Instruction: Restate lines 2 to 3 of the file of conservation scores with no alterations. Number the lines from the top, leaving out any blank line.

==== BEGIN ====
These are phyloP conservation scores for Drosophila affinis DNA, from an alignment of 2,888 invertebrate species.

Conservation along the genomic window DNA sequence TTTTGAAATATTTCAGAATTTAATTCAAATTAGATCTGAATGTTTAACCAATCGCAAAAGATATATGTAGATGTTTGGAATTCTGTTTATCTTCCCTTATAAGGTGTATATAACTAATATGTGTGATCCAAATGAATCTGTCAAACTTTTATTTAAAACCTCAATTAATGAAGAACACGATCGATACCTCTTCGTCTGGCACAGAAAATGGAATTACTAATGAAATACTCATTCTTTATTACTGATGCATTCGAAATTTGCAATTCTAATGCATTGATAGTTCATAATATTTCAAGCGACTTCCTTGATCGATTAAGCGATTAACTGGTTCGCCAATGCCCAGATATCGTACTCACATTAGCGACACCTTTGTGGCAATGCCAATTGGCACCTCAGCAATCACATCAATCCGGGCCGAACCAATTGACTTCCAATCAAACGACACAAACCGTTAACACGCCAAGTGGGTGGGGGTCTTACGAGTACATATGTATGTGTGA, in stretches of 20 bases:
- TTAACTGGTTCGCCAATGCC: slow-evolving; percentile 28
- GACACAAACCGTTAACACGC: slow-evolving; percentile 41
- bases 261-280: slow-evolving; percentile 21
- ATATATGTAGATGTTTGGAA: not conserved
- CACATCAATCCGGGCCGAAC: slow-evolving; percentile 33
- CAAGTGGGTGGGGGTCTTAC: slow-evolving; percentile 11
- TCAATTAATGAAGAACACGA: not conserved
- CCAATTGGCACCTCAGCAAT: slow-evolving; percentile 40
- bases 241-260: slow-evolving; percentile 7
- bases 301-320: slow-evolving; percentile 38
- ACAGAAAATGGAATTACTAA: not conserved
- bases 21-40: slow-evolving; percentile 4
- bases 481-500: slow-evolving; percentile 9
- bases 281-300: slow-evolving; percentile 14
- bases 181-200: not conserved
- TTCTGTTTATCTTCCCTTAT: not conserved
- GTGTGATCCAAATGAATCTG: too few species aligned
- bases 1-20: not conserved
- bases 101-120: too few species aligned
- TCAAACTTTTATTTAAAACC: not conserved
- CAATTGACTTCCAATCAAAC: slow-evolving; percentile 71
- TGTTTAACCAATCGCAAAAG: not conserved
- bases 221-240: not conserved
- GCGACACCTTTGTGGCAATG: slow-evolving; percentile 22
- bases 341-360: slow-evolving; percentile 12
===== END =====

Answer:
Conservation along the genomic window DNA sequence TTTTGAAATATTTCAGAATTTAATTCAAATTAGATCTGAATGTTTAACCAATCGCAAAAGATATATGTAGATGTTTGGAATTCTGTTTATCTTCCCTTATAAGGTGTATATAACTAATATGTGTGATCCAAATGAATCTGTCAAACTTTTATTTAAAACCTCAATTAATGAAGAACACGATCGATACCTCTTCGTCTGGCACAGAAAATGGAATTACTAATGAAATACTCATTCTTTATTACTGATGCATTCGAAATTTGCAATTCTAATGCATTGATAGTTCATAATATTTCAAGCGACTTCCTTGATCGATTAAGCGATTAACTGGTTCGCCAATGCCCAGATATCGTACTCACATTAGCGACACCTTTGTGGCAATGCCAATTGGCACCTCAGCAATCACATCAATCCGGGCCGAACCAATTGACTTCCAATCAAACGACACAAACCGTTAACACGCCAAGTGGGTGGGGGTCTTACGAGTACATATGTATGTGTGA, in stretches of 20 bases:
- TTAACTGGTTCGCCAATGCC: slow-evolving; percentile 28